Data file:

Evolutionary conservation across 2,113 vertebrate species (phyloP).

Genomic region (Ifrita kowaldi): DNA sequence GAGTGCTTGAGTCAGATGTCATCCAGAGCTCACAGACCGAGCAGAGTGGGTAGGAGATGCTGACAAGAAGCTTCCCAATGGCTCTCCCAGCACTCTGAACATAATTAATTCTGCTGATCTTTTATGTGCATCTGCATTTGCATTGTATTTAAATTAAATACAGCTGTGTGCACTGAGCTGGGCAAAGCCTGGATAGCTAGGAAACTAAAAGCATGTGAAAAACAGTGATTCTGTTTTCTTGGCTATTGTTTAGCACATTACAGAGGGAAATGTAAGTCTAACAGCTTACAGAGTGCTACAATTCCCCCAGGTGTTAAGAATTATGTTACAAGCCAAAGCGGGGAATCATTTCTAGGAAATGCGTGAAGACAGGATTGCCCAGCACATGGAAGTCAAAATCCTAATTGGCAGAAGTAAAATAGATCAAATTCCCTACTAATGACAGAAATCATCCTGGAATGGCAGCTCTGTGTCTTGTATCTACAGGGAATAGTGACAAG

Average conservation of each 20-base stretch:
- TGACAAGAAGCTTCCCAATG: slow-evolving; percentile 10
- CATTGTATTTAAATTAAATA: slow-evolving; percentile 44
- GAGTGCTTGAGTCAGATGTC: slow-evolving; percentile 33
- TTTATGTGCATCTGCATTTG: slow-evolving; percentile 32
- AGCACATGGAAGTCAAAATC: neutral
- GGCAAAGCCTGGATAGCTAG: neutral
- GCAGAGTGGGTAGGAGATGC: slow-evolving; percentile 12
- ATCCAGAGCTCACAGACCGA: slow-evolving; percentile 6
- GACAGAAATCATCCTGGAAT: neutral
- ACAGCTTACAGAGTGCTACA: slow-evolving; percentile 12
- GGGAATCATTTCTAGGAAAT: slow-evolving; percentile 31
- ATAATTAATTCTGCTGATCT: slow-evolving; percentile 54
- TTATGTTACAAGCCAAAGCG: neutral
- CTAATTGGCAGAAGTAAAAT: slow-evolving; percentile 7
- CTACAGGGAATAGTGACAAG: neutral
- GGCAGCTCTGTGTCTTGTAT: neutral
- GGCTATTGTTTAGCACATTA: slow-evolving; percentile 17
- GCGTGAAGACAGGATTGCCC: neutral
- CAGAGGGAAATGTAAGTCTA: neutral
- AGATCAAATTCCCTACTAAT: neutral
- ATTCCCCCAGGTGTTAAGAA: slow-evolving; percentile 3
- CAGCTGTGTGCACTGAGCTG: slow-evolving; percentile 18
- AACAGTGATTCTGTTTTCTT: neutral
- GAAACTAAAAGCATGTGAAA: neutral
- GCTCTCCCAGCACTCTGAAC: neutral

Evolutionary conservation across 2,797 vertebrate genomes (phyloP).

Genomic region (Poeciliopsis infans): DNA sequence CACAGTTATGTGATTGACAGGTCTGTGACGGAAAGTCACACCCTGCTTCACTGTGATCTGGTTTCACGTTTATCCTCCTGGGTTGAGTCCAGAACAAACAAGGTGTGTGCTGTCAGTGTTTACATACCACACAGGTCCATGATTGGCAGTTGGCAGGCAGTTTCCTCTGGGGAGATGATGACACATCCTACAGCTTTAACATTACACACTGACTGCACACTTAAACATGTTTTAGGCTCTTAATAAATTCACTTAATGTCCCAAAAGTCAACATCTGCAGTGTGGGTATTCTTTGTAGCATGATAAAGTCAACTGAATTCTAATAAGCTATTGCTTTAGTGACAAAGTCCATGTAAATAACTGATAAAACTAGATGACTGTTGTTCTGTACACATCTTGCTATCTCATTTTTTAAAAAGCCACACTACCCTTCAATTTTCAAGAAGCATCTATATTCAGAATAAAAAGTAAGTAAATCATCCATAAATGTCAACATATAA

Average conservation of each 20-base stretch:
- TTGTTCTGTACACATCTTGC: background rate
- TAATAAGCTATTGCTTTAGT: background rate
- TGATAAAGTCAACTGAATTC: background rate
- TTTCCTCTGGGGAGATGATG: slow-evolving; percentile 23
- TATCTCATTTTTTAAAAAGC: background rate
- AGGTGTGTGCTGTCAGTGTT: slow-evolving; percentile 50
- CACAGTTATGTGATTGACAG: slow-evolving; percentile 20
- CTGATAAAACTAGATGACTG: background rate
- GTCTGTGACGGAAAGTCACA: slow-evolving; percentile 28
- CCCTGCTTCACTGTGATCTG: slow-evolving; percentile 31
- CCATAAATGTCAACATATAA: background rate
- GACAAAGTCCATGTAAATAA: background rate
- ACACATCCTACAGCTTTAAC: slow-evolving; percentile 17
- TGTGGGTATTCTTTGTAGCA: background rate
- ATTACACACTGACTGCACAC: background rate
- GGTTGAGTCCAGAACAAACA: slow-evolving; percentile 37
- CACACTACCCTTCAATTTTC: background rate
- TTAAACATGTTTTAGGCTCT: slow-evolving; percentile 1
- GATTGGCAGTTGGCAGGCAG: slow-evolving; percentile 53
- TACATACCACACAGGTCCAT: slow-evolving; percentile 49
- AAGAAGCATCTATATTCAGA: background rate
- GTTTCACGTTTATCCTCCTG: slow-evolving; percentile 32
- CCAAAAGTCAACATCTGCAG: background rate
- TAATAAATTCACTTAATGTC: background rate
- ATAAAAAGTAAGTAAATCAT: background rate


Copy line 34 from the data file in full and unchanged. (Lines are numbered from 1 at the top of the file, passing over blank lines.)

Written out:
- TGATAAAGTCAACTGAATTC: background rate